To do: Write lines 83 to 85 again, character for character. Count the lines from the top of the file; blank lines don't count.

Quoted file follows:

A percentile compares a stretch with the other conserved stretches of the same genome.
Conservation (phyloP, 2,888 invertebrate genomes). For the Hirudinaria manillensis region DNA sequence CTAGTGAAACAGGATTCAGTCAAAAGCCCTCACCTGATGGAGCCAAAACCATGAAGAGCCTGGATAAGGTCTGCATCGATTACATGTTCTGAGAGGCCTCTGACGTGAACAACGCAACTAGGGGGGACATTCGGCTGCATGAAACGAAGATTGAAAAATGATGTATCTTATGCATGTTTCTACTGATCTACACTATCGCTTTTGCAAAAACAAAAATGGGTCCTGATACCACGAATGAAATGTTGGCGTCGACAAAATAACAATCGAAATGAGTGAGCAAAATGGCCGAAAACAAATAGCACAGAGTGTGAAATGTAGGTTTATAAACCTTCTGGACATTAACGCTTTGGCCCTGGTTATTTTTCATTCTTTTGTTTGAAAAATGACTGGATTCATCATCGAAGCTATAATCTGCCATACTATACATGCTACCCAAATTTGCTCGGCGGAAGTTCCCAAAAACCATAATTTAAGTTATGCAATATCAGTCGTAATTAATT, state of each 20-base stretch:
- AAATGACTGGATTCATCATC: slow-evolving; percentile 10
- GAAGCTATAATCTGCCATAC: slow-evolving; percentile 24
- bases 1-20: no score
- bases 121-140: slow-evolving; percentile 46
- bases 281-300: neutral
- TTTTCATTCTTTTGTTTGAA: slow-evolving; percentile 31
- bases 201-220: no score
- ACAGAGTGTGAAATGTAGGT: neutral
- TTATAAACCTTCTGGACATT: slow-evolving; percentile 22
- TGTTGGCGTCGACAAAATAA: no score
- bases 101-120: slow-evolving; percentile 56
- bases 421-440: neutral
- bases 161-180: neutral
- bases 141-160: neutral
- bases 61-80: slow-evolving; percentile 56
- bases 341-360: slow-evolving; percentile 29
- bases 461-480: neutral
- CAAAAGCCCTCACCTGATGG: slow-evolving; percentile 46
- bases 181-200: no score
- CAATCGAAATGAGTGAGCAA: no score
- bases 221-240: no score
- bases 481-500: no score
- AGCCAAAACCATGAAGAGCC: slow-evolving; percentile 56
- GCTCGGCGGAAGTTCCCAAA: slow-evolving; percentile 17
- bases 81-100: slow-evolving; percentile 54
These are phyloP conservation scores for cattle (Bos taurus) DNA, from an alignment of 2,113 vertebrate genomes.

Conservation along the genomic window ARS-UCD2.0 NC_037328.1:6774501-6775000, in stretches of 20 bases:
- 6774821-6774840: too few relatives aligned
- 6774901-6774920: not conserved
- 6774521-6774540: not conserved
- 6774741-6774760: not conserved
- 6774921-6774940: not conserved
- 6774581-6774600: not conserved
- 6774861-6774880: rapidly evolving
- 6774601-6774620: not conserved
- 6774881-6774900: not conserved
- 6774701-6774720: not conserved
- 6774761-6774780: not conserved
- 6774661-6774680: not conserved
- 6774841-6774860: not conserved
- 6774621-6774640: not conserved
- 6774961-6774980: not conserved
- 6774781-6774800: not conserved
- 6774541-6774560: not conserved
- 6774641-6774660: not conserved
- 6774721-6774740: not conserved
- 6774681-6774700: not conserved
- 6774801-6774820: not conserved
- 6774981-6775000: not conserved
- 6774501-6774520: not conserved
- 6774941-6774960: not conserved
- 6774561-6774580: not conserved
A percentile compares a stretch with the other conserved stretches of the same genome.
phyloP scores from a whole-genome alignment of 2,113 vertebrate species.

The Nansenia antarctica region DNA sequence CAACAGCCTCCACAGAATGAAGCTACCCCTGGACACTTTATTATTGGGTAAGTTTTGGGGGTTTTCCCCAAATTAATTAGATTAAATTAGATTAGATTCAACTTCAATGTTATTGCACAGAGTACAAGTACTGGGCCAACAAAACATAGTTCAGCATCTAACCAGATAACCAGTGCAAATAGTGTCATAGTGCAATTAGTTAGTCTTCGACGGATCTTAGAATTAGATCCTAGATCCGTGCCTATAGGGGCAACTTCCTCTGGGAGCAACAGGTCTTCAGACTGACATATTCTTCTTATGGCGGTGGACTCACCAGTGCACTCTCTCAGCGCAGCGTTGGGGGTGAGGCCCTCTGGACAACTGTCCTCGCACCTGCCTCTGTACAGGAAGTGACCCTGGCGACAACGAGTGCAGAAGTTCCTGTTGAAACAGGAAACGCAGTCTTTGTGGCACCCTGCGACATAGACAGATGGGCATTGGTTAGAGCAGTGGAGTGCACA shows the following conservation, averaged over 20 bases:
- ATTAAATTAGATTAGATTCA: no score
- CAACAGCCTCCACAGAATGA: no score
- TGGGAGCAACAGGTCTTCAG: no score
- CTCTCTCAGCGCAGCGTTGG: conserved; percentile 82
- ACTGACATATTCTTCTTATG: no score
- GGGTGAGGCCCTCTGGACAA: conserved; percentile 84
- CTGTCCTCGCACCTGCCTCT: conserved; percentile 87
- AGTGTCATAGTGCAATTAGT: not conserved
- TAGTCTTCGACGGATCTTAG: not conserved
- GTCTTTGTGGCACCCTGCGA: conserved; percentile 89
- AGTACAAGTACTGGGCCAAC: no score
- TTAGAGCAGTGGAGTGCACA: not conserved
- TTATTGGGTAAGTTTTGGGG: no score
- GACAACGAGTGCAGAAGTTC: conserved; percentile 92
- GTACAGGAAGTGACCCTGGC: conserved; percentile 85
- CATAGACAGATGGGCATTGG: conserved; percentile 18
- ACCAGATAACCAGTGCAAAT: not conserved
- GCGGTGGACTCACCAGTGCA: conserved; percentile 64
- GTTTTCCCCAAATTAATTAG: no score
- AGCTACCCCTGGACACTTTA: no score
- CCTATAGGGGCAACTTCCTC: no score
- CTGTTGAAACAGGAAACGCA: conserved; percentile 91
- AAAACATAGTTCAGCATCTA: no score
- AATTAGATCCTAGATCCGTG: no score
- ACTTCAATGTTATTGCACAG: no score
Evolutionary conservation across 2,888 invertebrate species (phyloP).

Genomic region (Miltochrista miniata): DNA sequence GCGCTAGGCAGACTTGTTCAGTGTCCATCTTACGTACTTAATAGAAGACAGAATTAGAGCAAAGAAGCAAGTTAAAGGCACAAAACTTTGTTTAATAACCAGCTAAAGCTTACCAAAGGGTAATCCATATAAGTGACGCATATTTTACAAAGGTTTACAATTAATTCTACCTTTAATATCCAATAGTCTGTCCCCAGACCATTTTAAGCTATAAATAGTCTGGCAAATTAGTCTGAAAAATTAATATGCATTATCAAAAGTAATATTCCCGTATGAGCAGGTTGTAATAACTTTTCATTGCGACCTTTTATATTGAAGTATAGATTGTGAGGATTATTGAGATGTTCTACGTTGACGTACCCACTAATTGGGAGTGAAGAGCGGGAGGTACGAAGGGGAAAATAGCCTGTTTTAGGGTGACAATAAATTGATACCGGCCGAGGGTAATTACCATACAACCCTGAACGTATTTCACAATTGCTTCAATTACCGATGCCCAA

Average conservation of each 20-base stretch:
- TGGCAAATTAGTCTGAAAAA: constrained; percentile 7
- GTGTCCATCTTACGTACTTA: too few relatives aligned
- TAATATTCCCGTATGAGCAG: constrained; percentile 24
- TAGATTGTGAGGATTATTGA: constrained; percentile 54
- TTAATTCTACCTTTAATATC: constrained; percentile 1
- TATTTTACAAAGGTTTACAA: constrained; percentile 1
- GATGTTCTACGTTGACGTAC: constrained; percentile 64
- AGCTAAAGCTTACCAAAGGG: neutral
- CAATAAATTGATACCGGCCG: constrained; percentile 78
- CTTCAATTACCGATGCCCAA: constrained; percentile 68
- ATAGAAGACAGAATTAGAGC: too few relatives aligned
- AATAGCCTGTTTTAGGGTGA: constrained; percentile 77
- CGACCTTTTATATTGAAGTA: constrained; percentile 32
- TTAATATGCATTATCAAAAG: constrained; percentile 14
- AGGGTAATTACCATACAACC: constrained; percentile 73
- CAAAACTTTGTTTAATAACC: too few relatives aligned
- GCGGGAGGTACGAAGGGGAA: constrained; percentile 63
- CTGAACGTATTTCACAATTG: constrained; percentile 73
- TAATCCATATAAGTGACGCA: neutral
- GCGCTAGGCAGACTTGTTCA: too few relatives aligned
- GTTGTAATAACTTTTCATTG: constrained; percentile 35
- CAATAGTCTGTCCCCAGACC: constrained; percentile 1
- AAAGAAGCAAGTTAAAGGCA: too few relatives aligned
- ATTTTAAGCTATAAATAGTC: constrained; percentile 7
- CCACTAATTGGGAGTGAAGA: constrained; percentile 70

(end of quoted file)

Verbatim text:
Evolutionary conservation across 2,888 invertebrate species (phyloP).

Genomic region (Miltochrista miniata): DNA sequence GCGCTAGGCAGACTTGTTCAGTGTCCATCTTACGTACTTAATAGAAGACAGAATTAGAGCAAAGAAGCAAGTTAAAGGCACAAAACTTTGTTTAATAACCAGCTAAAGCTTACCAAAGGGTAATCCATATAAGTGACGCATATTTTACAAAGGTTTACAATTAATTCTACCTTTAATATCCAATAGTCTGTCCCCAGACCATTTTAAGCTATAAATAGTCTGGCAAATTAGTCTGAAAAATTAATATGCATTATCAAAAGTAATATTCCCGTATGAGCAGGTTGTAATAACTTTTCATTGCGACCTTTTATATTGAAGTATAGATTGTGAGGATTATTGAGATGTTCTACGTTGACGTACCCACTAATTGGGAGTGAAGAGCGGGAGGTACGAAGGGGAAAATAGCCTGTTTTAGGGTGACAATAAATTGATACCGGCCGAGGGTAATTACCATACAACCCTGAACGTATTTCACAATTGCTTCAATTACCGATGCCCAA

Average conservation of each 20-base stretch: